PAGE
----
This is what it feels like.

25 May

The other night, someone asked me.. “So. This anxiety stuff. Do you just not handle stress well?”

I very much doubt he meant this in a bad way. (I think if he had been trying to be a shit head, he would’ve tried a little harder. At least.. I hope.) That’s kind of when I realized, if you don’t have anxiety problems, you probably have no idea what it feels like when your body rebels and you can’t control it.

I’m going to do my best to describe it. (Please remember – this is just what I feel. Anxiety is different for everyone, and I am by no means an expert. I’ve got a BS in BS, not a PhD.)

First, it starts with a thought. We’ll use the End of the World example here, because I’d rather not go into what’s been the most recent cause of my crazy. (Also – I say that with love. “My crazy” is the way I describe this to people so they know I’m not gonna break apart in front of them. It’s the same as when my Event Chair calls her Rheumatoid Arthritis her “cooties”.)

Ok, so back to the thought. The end of the world. December 21, 2012. The thought repeats. Over and over, until it’s like a chanting in my head. I can’t get it to go away. All I can hear is “the end of the world” and all I can see are buildings crumbling, people screaming, blood, gore, and death. The people I love are in pain, or gone forever. This plays in my head like a movie. Nothing will make it stop. Not watching tv or reading a book. Sleeping would probably cut the movie short, but there’s no way in hell you can sleep with the pictures in your brain or the thought of the end of the world. There’s no way out.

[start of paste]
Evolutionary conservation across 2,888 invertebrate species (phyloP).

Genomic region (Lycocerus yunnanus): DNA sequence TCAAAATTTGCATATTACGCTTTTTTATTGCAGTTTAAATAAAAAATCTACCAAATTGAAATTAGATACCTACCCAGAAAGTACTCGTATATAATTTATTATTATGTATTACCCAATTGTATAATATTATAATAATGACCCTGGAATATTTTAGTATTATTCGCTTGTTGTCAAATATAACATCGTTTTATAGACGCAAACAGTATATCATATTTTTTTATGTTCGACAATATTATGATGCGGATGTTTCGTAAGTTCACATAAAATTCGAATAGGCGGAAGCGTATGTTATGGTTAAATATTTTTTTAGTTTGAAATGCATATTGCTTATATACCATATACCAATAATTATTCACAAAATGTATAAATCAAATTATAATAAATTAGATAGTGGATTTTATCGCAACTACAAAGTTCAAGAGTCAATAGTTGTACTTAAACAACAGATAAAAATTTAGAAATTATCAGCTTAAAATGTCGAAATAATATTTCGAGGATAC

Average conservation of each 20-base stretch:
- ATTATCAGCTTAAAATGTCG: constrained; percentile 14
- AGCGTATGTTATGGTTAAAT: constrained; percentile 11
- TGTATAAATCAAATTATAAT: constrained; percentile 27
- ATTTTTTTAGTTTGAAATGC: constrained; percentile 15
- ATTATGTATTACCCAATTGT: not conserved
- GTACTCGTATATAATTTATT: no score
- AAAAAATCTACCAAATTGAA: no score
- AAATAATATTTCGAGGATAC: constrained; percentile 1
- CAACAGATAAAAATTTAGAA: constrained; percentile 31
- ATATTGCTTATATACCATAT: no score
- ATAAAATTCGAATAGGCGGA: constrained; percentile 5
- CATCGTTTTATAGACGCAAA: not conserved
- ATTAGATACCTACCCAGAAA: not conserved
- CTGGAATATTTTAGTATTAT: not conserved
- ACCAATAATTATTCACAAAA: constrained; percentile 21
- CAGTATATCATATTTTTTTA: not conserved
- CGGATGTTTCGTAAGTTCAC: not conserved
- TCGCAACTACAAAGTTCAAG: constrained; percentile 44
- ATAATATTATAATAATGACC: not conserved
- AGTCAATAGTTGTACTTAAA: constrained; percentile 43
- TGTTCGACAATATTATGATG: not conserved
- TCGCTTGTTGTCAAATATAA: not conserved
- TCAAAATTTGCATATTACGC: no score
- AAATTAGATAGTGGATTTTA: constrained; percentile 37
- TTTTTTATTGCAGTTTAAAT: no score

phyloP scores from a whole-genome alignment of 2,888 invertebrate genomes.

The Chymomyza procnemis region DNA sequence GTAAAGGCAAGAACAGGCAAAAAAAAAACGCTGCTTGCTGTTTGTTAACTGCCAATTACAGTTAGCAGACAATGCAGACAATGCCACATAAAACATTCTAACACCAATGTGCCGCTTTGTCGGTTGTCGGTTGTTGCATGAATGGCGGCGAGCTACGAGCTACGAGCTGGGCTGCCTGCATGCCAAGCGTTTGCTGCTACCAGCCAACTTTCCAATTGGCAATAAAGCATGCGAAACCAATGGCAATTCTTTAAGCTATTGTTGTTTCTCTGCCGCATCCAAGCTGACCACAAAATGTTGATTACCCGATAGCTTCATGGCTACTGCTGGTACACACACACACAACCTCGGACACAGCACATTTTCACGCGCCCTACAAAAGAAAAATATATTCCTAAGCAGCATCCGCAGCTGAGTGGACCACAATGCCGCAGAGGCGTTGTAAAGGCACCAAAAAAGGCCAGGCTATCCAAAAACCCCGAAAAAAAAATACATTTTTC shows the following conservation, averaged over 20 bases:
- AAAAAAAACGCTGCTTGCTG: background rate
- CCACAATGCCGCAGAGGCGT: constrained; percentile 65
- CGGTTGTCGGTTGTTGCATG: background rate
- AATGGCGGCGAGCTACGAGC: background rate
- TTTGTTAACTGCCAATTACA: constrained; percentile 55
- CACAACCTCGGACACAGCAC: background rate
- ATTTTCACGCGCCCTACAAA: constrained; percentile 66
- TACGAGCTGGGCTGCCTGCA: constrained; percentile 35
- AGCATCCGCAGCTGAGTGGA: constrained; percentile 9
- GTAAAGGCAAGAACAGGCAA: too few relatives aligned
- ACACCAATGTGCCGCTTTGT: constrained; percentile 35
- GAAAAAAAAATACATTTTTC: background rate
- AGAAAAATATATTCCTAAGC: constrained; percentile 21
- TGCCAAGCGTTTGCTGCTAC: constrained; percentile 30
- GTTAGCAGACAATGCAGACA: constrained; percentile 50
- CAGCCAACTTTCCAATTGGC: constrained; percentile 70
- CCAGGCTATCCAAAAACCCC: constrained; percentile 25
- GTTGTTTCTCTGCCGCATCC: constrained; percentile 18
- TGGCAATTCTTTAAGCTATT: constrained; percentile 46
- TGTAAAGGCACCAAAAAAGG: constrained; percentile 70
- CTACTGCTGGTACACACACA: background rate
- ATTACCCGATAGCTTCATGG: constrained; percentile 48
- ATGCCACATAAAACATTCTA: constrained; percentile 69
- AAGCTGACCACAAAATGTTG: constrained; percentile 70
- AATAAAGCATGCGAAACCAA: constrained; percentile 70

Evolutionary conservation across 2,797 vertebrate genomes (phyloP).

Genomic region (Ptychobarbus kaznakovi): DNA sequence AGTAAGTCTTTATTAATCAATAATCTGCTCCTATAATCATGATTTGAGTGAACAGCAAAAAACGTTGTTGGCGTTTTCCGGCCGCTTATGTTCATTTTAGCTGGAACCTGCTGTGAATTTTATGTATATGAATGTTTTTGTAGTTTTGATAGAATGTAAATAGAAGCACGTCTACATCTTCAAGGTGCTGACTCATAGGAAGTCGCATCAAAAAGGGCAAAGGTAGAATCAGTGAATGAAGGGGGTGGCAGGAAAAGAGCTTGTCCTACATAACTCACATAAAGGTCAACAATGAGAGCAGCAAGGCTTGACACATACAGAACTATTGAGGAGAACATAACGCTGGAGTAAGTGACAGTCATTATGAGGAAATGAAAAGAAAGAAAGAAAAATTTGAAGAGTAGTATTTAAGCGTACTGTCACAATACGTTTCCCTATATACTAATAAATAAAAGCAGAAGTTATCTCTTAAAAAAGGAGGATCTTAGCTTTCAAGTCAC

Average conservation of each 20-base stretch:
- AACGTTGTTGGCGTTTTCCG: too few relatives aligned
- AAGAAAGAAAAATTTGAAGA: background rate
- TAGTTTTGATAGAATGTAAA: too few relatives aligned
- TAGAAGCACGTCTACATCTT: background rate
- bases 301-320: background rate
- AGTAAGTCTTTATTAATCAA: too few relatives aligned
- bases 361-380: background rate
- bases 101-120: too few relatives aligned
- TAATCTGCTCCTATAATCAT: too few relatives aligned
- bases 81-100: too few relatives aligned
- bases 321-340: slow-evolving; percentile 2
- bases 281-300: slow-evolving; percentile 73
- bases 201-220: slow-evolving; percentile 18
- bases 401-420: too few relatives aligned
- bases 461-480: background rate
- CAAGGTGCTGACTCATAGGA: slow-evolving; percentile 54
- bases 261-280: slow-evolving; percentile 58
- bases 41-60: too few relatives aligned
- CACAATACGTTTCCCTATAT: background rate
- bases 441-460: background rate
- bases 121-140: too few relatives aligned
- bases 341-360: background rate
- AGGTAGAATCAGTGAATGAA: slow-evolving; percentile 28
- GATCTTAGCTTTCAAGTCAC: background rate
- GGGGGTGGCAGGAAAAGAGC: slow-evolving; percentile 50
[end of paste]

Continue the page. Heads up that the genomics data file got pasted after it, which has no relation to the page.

My heart starts to beat really fast. It feels like it’s going to beat itself out of my chest. I’m almost completely sure at this point that people can see that I’m melting down, and they’re laughing at me. Now not only is my brain taunting me, but everyone around me is, too. My hands start to shake, and my pupils dilate. The extra light is so much brighter than normal.

I start to breath harder – short, shallow breaths that soon turn into almost not breathing at all. I know I’m not getting enough air, but I can’t take a deep breath, because if I do, I might throw up. Sometimes I start to see stars. If I’m standing up, at this point I’ll have to sit or lie down, because my body will refuse to hold me up.

Sometimes my cheeks will flush and I’ll start to cry. The tears always seem hotter than a “normal” cry (which is something I don’t do in many situations anymore, because of the medication). They almost feel like they’re burning my face. This is the breaking point: I’m either going to work myself into enough of a frenzy that my body shuts off, or I’m going to have to take something. If I’ve been able to communicate during period of time, usually my friends know what will calm me down. They know I can’t talk, so they’ll text, reminding me to breathe, to relax, to let it go. But sometimes, they have their own lives and can’t deal with my crazy. This is the part I hate to admit: when this happens, usually the only relief is pharmaceutical. The short acting drugs (think Xanax) are sedative, hypnotic, muscle relaxers. They release whatever has worked your mind into a frenzy, and they let it escape from the grasp of your brain. (In a pinch, a prescription pain killer will do. Not. Recommended.)

They’re also powerful, addictive, and dangerous.

When the drug finally takes hold, I can feel the crazy slipping away. My finger tips start to tingle. I can breathe. I don’t feel like the earth is going to swallow me whole. I’m once again a normal human being. Or maybe just a human being, since I’m convinced nobody really knows what normal is.

Did that help? Or did I just scare the shit out of you?


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